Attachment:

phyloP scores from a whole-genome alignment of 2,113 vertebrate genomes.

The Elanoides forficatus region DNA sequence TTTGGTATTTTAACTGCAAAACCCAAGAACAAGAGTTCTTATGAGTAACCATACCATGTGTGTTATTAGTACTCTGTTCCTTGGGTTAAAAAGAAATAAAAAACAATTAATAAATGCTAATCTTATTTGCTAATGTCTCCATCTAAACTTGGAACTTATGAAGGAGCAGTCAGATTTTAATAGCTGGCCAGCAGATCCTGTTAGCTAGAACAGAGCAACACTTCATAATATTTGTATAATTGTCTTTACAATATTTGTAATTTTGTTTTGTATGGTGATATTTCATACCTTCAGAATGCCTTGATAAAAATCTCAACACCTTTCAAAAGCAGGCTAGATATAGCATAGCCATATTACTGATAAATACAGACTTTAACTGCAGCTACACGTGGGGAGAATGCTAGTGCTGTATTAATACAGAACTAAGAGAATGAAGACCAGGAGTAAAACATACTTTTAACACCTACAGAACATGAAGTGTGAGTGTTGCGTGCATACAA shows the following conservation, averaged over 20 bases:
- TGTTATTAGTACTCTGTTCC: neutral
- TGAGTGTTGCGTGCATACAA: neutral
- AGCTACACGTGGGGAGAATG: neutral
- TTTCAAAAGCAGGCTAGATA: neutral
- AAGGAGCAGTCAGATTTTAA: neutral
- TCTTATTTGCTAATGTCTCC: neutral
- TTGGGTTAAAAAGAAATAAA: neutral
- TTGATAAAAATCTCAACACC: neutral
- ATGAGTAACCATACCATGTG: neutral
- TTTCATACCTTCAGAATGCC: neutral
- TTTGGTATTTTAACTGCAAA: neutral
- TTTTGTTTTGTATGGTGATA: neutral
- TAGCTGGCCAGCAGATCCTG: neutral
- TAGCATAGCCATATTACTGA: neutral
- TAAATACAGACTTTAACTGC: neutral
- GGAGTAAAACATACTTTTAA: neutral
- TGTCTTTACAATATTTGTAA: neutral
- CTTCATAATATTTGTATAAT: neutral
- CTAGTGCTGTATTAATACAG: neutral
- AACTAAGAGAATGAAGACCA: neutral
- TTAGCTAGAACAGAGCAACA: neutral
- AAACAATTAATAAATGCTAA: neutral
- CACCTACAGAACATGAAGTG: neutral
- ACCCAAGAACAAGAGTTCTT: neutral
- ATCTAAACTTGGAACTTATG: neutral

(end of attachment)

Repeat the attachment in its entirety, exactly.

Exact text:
phyloP scores from a whole-genome alignment of 2,113 vertebrate genomes.

The Elanoides forficatus region DNA sequence TTTGGTATTTTAACTGCAAAACCCAAGAACAAGAGTTCTTATGAGTAACCATACCATGTGTGTTATTAGTACTCTGTTCCTTGGGTTAAAAAGAAATAAAAAACAATTAATAAATGCTAATCTTATTTGCTAATGTCTCCATCTAAACTTGGAACTTATGAAGGAGCAGTCAGATTTTAATAGCTGGCCAGCAGATCCTGTTAGCTAGAACAGAGCAACACTTCATAATATTTGTATAATTGTCTTTACAATATTTGTAATTTTGTTTTGTATGGTGATATTTCATACCTTCAGAATGCCTTGATAAAAATCTCAACACCTTTCAAAAGCAGGCTAGATATAGCATAGCCATATTACTGATAAATACAGACTTTAACTGCAGCTACACGTGGGGAGAATGCTAGTGCTGTATTAATACAGAACTAAGAGAATGAAGACCAGGAGTAAAACATACTTTTAACACCTACAGAACATGAAGTGTGAGTGTTGCGTGCATACAA shows the following conservation, averaged over 20 bases:
- TGTTATTAGTACTCTGTTCC: neutral
- TGAGTGTTGCGTGCATACAA: neutral
- AGCTACACGTGGGGAGAATG: neutral
- TTTCAAAAGCAGGCTAGATA: neutral
- AAGGAGCAGTCAGATTTTAA: neutral
- TCTTATTTGCTAATGTCTCC: neutral
- TTGGGTTAAAAAGAAATAAA: neutral
- TTGATAAAAATCTCAACACC: neutral
- ATGAGTAACCATACCATGTG: neutral
- TTTCATACCTTCAGAATGCC: neutral
- TTTGGTATTTTAACTGCAAA: neutral
- TTTTGTTTTGTATGGTGATA: neutral
- TAGCTGGCCAGCAGATCCTG: neutral
- TAGCATAGCCATATTACTGA: neutral
- TAAATACAGACTTTAACTGC: neutral
- GGAGTAAAACATACTTTTAA: neutral
- TGTCTTTACAATATTTGTAA: neutral
- CTTCATAATATTTGTATAAT: neutral
- CTAGTGCTGTATTAATACAG: neutral
- AACTAAGAGAATGAAGACCA: neutral
- TTAGCTAGAACAGAGCAACA: neutral
- AAACAATTAATAAATGCTAA: neutral
- CACCTACAGAACATGAAGTG: neutral
- ACCCAAGAACAAGAGTTCTT: neutral
- ATCTAAACTTGGAACTTATG: neutral